"When you make a thing, a thing that is new, it is so complicated making it that it is bound to be ugly. But those that make it after you, they don’t have to worry about making it. And they can make it pretty, and so everybody can like it when others make it after you."

    - Pablo Picasso
  • I liked the road hog song..
  • ercoerco Posts: 18,063
    edited June 2016 Vote Up0Vote Down
    Jump to 4:15, where this 850-HP Mustang does the world's slowest burnout (is that front brakes only, Jim?) and generates about the same amount of smoke as a rear-engined, oil-burning Corvair does on a typical day.

    @NikosG: This might be a winning smoke generator for your ELEV-8.

    "When you make a thing, a thing that is new, it is so complicated making it that it is bound to be ugly. But those that make it after you, they don’t have to worry about making it. And they can make it pretty, and so everybody can like it when others make it after you."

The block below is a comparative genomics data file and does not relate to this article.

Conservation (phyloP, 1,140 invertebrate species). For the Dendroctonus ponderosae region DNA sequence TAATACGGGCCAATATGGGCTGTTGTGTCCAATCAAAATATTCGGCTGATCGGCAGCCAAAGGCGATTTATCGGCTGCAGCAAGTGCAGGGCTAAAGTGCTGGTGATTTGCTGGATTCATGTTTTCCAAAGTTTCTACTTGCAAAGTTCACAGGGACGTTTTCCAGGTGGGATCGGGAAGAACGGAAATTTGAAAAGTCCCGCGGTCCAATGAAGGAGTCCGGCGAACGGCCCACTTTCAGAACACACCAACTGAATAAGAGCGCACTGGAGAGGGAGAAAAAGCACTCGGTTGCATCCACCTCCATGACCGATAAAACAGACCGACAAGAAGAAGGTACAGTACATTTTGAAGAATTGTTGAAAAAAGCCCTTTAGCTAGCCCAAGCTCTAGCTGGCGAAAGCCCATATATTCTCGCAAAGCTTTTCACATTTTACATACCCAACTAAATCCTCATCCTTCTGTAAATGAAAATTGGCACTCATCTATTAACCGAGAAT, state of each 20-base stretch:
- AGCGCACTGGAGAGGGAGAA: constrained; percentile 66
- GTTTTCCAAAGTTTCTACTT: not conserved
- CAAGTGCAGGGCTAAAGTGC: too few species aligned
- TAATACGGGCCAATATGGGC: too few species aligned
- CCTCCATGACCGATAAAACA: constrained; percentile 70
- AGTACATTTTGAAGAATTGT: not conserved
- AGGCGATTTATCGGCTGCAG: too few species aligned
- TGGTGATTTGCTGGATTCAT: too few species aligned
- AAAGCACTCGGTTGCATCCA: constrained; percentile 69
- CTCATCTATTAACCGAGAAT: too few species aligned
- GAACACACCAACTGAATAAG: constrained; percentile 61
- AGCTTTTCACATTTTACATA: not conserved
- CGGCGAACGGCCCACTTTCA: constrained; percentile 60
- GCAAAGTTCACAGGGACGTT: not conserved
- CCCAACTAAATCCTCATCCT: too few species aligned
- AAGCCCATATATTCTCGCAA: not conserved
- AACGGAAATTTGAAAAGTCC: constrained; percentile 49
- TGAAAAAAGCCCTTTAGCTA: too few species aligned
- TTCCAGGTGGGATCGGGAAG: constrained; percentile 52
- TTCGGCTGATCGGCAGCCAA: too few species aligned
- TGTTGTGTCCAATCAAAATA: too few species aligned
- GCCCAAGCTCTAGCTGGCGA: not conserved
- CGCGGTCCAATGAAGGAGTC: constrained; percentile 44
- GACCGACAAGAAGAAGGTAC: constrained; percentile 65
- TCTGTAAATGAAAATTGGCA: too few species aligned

- Pablo Picasso
  • PublisonPublison Posts: 9,498
    edited June 2016 Vote Up0Vote Down
    erco wrote: »
    Jump to 4:15, where this 850-HP Mustang does the world's slowest burnout (is that front brakes only, Jim?)

    Power Braking is when you use the brakes with an automatic car to build engine rpm before launching. Basically the car is in gear and you have a foot on the brake and the other on the gas. The brakes hold the car in place so you can launch at a higher rpm than idle. Mostly this is done in automatic RWD cars to do a burnout without the car moving much. Used to impress the guys and girls at the beach in a 1978 Cutlass.

    Tires were cheaper back then. :)


    Infernal Machine